Tag Archives: rural

Tales of the Moved

movingAnd now a few exciting storyoids from the Mover’s Notebook…

The greater the change, the greater the likelihood it will stab directly into your heart like a stiletto and abscond with your life.
–Tom B. Taker

As some of you may already know, my wife and I recently made a big move. Excepting a trip to Mars (where I’m currently on file as a one-way volunteer) it ranks as pretty substantial as far as moves go. We went from the quiet rural lifestyle of a tiny goat farm in the Himalayas and a village of 42 souls to one of the most urbane existences possible in the heart of a big city: Portland, Oregon.

What follows are a few of our observations and experiences.

Free Parking

I hate people who think they are above the law. How rude! Such bad form! Like people who park in the fire lane to use the ATM rather than walking the 20 feet from a legitimate parking space. Or people who say they made charitable donations on their tax returns when they really didn’t. I loathe and despise that sort of thing.

People who park on the wrong side of the street also make that list.

Yet here, in Portland, there’s so much of it that it’s hard to imagine that it’s actually illegal. In fact, it almost seems like parking on the wrong side of the street is the norm and parking legally is the aberration. It’s that prevalent.
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The truth about the price of gas and food and everything else

I’m no expert. I’m no economist. I have no idea what I’m talking about. Do not listen to me. Reading this post is not advised.

I’m only going to tell the truth. If there even is such a thing. And I’m going to tell it as I see it. Feel free to disagree and hate my guts.

Advisory: This post will only contain information of interest if you use fuel and/or eat food. Everyone else can safely ignore this information.
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Yellow line fever

Image source: mymotorcycletravels.com

This weekend my wife and I drove out into the country with our aunt and her friend for lunch. For some strange reason we ended up taking two cars. I think the reason for that was a plan to go separate ways at some point, but they stayed glued to us and that never happened. I’m actually thankful for that since my aunt’s driving scares the bejeezus out of me.

It was a nice day. I took some photographs, we went to a bakery that was rustic and smelled great, even if the actual product didn’t live up to what my nose was telling my brain. We pulled over a got some fresh produce from a self-serve roadside stand. And we had a nice lunch at a grill out in the country.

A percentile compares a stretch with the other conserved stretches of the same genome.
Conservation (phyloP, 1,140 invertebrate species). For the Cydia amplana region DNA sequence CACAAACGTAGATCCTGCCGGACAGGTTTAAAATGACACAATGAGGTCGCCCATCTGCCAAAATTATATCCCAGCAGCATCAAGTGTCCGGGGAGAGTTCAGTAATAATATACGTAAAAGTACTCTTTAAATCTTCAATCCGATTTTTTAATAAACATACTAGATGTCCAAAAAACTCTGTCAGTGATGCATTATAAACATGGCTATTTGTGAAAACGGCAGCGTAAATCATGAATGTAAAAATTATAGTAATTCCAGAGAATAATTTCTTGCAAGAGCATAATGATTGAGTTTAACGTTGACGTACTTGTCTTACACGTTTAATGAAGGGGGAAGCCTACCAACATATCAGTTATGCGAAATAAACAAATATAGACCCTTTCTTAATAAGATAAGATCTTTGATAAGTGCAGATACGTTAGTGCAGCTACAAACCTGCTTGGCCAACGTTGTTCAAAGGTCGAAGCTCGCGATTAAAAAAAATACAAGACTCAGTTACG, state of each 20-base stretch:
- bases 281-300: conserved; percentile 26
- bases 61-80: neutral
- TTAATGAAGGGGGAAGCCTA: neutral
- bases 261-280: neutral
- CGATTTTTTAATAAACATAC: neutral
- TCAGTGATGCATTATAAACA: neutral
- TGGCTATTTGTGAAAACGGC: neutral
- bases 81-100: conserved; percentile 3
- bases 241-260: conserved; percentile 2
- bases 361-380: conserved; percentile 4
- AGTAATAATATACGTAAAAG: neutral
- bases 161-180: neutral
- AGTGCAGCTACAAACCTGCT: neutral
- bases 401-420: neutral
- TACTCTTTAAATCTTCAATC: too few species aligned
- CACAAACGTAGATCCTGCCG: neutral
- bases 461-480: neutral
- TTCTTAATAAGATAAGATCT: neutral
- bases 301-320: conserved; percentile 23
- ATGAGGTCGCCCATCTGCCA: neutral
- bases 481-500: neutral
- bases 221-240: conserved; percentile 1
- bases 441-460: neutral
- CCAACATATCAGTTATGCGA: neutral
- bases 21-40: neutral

The roads to get there were rural and in some parts were pretty curvy.

So there we were in our little two-car caravan. My wife was driving so I was relaxing and enjoying the scenery. Out of the blue I heard my wife swear under her breath which immediately got my attention.

We were on a curve with a double-yellow line. That means “no passing.” Not because it’s illegal. It means no passing because attempting to do so on a blind curve will get yourself and probably others killed.

That didn’t stop this guy, though. He was driving like a maniac. I looked just in time to see him fly by on the double-yellow line. “What an asshole,” I said. My wife informed me he had just done the same to our aunt’s car that was directly behind us.

As often happens in cases like these, a little bit of mini-karma was dispensed. In other words the asshole car was now behind the truck that we were previously following. The roads were still curvy and Mr. Asshole was tailgating that truck like no tomorrow. Suddenly he saw a little opening, still on the double-yellow, and made his move. Yikes, a car was coming right at him! He managed to get out of the way and back behind the truck just in time.

That seemed to mellow him out some. He remained behind that truck all the way to his destination, which turned out to be the same parking lot as our restaurant. The asshole’s crazy move had saved him a grand total of fifteen seconds.

My wife, who is a skosh more assertive than me, wanted to go confront the guy. I settled for standing there and glaring at him. He backed into a parking spot in front of the country store and got out of his car. He looked pretty much like you’d expect – a total scuzball.

“What was so friggin’ important?” my wife and I both wondered.

We watched the dude pop his trunk and proceed to unload lots of bags full of cans and bottles. The big hurry was that the dude was about to get his $2.00 in friggin’ bottle money!

Now that I think about it there just might be a chapter about driving in the book I’m writing entitled Society of Assholes. (Deliberate understatement alert.) If I knew the dude’s name I’d dedicate the chapter to him.

What an asshole!

Please enjoy the musical pairing that has been selected by our chef for this post: